Klippel-Trenaunay syndrome (KTS) is a congenital vascular disorder comprised of capillary, venous and lymphatic malformations associated with overgrowth of the affected tissues. In this study, we report the identification of a de novo supernumerary ring chromosome in a patient with mild mental retardation, long tapering fingers, elongated, thin feet and Klippel-Trenaunay syndrome (KTS). The ring marker chromosome was found to be mosaic, present in 24% of cells, and was later shown to be derived from chromosome 18, r(18). Fluorescence in situ hybridization (FISH) was used to define the breakpoints involved in the formation of r(18). The chromosome 18p breakpoint was localized between the markers WI-9619 and D18S1150, which is less than 10 cM to the centromere. The 18q breakpoint was localized between the centromere and BAC clone 666n19, which is a region of less than 40 kb. These data suggest that the r(18) mostly originated from 18p, with an estimated size of less than 10 cM. These studies identify and characterize a new marker chromosome 18, provide insights into the understanding of the relationships between the clinical phenotypes and marker chromosomes, and establish a framework for finding a potential vascular and/or overgrowth gene located on chromosome 18.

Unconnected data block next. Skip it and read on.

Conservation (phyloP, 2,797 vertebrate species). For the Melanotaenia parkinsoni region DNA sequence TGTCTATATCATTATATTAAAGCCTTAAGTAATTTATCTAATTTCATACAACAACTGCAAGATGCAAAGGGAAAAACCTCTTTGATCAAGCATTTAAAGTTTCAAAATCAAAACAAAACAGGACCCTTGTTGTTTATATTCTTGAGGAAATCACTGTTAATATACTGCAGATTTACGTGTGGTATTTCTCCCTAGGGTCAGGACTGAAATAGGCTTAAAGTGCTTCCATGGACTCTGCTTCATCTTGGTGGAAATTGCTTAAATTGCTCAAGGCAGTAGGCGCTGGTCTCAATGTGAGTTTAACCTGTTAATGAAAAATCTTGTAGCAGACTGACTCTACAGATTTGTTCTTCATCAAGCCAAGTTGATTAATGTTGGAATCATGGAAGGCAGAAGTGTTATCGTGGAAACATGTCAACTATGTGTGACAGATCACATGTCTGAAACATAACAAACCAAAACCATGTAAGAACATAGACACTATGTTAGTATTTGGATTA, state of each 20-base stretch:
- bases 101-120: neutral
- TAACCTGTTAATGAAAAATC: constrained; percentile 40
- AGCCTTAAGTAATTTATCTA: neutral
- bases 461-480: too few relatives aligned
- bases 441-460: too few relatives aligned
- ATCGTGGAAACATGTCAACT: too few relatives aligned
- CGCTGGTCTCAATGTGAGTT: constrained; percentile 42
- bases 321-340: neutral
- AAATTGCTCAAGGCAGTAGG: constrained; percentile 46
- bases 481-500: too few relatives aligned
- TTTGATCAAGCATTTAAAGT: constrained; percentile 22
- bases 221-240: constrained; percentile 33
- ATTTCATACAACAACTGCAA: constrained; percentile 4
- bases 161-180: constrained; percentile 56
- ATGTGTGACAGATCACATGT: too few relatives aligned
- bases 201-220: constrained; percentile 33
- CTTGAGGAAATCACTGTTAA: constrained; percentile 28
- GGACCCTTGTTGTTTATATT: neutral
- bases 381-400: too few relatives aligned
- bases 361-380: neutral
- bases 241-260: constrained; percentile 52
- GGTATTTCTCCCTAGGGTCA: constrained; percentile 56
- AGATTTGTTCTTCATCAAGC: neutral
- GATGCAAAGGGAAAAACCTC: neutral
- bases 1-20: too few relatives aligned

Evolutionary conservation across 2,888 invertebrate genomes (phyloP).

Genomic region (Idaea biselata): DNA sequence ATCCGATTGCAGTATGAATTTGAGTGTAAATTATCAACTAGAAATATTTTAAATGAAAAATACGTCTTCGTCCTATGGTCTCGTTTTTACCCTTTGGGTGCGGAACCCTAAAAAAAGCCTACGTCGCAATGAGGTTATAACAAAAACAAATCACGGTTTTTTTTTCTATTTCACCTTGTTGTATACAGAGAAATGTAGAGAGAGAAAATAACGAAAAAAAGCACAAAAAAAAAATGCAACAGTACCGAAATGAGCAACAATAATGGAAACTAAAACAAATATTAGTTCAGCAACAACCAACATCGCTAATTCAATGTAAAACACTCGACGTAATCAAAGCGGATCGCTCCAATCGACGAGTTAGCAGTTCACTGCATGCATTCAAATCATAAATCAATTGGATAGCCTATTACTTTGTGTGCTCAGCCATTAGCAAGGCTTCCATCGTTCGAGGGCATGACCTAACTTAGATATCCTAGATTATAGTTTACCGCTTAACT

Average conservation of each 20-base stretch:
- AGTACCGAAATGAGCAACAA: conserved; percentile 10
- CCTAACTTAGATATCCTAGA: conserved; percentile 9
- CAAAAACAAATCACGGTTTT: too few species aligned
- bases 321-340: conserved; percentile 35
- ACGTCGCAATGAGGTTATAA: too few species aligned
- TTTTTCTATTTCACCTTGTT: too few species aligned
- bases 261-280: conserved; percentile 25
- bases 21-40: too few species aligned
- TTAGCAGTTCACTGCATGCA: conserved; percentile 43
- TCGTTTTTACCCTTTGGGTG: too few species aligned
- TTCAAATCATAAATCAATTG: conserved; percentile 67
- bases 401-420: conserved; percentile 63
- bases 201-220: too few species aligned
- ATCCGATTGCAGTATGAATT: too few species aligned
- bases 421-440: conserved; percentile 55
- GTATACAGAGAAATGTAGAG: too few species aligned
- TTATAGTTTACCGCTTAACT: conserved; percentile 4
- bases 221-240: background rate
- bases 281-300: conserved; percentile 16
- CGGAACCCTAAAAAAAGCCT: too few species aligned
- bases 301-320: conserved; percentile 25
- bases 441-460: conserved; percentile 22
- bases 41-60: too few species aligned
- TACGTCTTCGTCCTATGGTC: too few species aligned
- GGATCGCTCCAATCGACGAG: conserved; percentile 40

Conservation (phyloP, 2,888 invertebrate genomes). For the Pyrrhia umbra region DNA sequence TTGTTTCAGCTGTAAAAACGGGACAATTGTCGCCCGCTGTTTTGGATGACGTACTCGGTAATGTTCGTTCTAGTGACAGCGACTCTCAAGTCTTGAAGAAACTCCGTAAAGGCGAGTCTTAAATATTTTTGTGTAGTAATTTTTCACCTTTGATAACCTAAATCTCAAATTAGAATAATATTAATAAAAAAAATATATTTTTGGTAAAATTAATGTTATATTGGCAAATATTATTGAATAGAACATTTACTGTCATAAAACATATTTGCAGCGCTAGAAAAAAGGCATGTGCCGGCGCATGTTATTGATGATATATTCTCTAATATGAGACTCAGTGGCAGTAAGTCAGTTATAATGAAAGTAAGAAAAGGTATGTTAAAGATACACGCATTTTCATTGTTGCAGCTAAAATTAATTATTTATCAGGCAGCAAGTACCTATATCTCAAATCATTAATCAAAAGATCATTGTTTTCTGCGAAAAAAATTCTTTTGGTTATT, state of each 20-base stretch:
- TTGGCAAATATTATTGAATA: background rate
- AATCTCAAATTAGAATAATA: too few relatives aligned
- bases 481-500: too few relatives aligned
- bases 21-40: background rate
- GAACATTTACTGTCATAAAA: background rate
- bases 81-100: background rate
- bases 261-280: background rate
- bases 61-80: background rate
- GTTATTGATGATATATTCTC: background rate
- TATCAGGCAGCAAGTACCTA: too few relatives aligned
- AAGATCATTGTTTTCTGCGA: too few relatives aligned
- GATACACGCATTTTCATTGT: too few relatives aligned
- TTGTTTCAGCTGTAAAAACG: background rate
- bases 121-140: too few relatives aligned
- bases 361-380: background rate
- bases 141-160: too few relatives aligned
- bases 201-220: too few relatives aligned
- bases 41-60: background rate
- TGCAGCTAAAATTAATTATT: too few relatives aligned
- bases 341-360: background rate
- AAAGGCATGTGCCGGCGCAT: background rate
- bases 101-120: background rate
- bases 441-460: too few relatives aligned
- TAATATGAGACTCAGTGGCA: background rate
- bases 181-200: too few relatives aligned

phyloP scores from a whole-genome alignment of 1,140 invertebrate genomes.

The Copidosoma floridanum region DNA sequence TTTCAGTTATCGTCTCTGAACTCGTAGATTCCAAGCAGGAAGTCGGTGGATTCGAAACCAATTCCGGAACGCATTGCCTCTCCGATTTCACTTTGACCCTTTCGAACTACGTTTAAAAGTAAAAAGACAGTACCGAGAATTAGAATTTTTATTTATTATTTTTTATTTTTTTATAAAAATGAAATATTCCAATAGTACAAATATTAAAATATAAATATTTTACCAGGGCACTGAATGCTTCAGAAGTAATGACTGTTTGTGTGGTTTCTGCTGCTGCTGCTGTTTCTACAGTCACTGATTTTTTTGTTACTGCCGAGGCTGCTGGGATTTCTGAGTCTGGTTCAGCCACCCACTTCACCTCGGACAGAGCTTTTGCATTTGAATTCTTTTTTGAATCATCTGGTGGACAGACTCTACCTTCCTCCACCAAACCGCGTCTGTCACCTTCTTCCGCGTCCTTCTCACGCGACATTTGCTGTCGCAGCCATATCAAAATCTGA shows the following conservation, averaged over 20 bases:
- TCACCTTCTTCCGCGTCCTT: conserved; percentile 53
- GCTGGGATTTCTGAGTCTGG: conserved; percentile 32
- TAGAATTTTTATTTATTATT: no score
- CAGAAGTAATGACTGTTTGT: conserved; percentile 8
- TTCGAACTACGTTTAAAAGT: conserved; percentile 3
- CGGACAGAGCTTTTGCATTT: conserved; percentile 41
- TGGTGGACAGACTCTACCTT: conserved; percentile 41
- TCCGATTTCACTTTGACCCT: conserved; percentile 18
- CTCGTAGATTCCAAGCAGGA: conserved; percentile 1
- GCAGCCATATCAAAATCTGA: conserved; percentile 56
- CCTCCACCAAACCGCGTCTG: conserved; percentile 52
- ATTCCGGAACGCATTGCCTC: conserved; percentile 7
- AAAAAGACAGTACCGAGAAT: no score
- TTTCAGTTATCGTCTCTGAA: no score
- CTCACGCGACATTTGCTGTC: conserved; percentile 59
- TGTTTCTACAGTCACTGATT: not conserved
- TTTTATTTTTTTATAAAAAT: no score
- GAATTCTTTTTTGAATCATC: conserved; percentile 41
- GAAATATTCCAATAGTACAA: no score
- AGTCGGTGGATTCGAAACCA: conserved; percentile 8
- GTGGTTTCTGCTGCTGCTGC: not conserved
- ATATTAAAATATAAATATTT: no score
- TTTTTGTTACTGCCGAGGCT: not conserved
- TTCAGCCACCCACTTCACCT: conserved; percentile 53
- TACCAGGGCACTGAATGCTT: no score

Publication Types:

Case Reports

PMID: 15225160

[PubMed - indexed for MEDLINE]


Identification of an angiogenic factor that when mutated causes susceptibility to Klippel-Trenaunay syndrome.

Abstract - Nature. 2004 Feb 12;427(6975):592-4.

Tian XL, Kadaba R, You SA, Liu M, Timur AA, Yang L, Chen Q, Szafranski P, Rao S, Wu L, Housman DE, DiCorleto PE, Driscoll DJ, Borrow J, Wang Q.

Center for Molecular Genetics, Department of Molecular Cardiology, Lerner Research Institute, The Cleveland Clinic Foundation, Cleveland Clinic Lerner College of Medicine of Case Western Reserve University, Cleveland, Ohio 44195, USA.

Angiogenic factors are critical to the initiation of angiogenesis and maintenance of the vascular network. Here we use human genetics as an approach to identify an angiogenic factor, VG5Q, and further define two genetic defects of VG5Q in patients with the vascular disease Klippel-Trenaunay syndrome (KTS). One mutation is chromosomal translocation t(5;11), which increases VG5Q transcription. The second is mutation E133K identified in five KTS patients, but not in 200 matched controls. VG5Q protein acts as a potent angiogenic factor in promoting angiogenesis, and suppression of VG5Q expression inhibits vessel formation. E133K is a functional mutation that substantially enhances the angiogenic effect of VG5Q. VG5Q shows strong expression in blood vessels and is secreted as vessel formation is initiated. VG5Q can bind to endothelial cells and promote cell proliferation, suggesting that it may act in an autocrine fashion. We also demonstrate a direct interaction of VG5Q with another secreted angiogenic factor, TWEAK (also known as TNFSF12). These results define VG5Q as an angiogenic factor, establish VG5Q as a susceptibility gene for KTS, and show that increased angiogenesis is a molecular pathogenic mechanism of KTS.PMID: 14961121

[PubMed - indexed for MEDLINE]